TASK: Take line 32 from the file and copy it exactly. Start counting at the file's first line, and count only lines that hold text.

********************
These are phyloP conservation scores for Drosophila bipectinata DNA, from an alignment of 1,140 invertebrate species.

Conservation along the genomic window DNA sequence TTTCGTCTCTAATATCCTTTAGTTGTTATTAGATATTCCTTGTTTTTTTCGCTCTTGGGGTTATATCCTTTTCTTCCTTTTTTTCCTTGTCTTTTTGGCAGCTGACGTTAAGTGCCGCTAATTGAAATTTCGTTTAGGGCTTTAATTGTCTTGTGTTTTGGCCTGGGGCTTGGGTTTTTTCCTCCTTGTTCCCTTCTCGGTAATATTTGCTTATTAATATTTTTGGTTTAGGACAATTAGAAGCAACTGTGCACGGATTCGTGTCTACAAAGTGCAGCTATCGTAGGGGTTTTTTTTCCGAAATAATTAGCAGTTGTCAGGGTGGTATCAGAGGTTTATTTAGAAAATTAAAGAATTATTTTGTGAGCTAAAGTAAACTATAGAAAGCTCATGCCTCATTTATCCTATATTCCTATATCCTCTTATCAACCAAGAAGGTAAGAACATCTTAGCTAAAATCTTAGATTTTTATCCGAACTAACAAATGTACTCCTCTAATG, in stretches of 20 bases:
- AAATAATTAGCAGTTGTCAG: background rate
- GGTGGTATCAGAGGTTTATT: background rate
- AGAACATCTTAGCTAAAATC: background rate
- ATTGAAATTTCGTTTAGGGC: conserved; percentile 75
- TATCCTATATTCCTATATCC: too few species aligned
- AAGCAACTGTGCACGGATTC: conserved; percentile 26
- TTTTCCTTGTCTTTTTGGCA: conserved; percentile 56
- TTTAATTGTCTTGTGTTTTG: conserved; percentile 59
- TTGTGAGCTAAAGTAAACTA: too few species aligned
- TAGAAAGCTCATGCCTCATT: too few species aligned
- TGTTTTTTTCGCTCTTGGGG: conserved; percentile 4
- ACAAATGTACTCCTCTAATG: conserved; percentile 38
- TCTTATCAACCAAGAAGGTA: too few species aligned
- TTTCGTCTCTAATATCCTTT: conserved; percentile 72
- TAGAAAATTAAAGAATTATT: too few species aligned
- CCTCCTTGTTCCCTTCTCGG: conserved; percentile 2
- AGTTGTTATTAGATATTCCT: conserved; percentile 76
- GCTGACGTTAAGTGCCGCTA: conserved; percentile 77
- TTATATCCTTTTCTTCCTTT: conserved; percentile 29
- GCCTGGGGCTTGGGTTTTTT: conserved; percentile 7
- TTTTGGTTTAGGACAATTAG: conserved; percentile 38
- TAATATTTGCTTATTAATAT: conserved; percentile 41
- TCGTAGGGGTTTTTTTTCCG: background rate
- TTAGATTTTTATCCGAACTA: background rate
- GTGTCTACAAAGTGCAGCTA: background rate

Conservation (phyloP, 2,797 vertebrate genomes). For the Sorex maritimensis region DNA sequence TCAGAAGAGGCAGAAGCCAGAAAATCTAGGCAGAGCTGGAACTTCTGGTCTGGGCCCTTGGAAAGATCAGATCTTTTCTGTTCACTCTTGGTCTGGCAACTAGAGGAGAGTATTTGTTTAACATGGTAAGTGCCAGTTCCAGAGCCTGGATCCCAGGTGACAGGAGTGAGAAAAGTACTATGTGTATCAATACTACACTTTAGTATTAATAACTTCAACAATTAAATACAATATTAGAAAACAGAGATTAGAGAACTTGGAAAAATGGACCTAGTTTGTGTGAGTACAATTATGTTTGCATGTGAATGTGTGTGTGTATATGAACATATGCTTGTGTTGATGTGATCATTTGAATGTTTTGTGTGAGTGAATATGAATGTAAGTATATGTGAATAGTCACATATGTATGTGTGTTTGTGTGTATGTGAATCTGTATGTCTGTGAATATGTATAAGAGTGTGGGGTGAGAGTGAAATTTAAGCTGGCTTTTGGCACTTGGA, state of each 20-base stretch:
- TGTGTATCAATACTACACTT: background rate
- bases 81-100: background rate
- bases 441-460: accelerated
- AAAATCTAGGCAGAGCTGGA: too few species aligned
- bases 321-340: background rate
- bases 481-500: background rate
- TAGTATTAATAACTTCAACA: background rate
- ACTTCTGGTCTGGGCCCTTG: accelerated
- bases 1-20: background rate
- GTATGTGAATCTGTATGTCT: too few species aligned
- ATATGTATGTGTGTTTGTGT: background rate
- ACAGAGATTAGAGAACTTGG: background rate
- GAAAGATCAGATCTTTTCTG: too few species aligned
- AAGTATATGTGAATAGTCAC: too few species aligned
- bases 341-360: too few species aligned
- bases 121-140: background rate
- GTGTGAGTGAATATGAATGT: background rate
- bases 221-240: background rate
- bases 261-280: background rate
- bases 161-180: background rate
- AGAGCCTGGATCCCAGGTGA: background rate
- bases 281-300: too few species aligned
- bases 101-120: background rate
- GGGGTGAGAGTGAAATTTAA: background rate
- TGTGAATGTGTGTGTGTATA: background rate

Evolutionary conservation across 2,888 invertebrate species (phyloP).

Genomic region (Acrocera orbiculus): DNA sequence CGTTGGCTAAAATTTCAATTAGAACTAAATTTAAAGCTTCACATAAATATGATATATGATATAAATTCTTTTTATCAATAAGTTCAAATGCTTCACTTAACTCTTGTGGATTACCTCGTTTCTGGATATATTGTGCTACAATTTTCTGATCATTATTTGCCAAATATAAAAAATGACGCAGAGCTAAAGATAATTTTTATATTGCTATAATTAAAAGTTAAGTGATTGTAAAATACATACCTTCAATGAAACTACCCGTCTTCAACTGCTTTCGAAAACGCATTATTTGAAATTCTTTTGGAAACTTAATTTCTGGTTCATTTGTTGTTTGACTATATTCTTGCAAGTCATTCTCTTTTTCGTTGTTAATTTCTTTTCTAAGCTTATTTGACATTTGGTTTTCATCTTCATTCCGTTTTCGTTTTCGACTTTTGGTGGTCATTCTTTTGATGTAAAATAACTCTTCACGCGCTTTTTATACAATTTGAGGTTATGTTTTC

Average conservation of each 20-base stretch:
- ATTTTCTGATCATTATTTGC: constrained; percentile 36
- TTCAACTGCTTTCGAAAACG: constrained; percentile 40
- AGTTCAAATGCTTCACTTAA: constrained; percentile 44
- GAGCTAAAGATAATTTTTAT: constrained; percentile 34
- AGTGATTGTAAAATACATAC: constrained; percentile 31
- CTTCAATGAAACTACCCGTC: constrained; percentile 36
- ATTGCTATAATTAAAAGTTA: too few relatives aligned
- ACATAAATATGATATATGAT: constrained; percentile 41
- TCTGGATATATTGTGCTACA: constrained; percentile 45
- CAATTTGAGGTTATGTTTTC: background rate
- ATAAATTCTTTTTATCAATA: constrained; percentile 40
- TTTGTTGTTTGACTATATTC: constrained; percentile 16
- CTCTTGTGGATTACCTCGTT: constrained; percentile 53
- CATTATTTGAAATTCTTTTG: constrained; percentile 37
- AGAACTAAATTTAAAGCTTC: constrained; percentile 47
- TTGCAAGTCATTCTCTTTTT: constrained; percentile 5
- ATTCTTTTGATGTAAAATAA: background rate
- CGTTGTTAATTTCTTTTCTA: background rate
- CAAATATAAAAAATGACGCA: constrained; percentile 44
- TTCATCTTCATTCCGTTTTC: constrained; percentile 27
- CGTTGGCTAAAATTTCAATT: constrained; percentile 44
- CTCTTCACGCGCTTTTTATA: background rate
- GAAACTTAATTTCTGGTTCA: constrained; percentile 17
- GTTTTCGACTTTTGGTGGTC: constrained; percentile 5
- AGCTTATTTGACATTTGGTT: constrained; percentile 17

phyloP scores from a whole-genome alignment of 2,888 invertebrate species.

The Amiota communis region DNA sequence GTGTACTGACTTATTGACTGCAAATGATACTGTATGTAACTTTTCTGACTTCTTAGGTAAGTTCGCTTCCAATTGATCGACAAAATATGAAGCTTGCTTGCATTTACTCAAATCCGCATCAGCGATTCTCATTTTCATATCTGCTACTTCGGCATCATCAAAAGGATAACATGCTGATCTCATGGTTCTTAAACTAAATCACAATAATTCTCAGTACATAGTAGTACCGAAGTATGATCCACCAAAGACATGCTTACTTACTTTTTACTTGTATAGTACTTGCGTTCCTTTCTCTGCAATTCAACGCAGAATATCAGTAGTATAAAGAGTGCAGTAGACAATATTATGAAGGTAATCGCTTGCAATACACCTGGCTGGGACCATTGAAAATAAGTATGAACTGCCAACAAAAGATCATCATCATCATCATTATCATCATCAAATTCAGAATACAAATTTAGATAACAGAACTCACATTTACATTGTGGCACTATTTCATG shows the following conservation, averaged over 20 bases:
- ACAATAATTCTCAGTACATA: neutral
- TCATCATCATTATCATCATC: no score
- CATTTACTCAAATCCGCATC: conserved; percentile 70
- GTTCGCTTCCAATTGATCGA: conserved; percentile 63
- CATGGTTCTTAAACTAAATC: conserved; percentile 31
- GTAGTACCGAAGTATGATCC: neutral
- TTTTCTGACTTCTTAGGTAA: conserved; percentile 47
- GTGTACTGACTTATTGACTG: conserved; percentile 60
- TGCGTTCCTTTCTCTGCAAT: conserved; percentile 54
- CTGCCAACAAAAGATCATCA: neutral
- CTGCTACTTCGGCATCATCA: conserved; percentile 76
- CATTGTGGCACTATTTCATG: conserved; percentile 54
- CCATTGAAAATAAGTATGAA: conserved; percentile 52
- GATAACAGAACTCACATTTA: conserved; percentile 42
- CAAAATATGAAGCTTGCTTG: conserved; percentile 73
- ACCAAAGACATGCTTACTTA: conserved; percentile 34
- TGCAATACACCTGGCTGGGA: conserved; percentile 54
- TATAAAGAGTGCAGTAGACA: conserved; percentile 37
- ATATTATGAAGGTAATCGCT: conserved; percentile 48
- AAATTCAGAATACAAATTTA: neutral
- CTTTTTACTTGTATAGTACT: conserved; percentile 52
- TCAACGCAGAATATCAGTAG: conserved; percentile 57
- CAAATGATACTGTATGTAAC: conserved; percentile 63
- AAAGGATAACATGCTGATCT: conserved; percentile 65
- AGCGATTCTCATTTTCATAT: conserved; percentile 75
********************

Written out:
- AAAATCTAGGCAGAGCTGGA: too few species aligned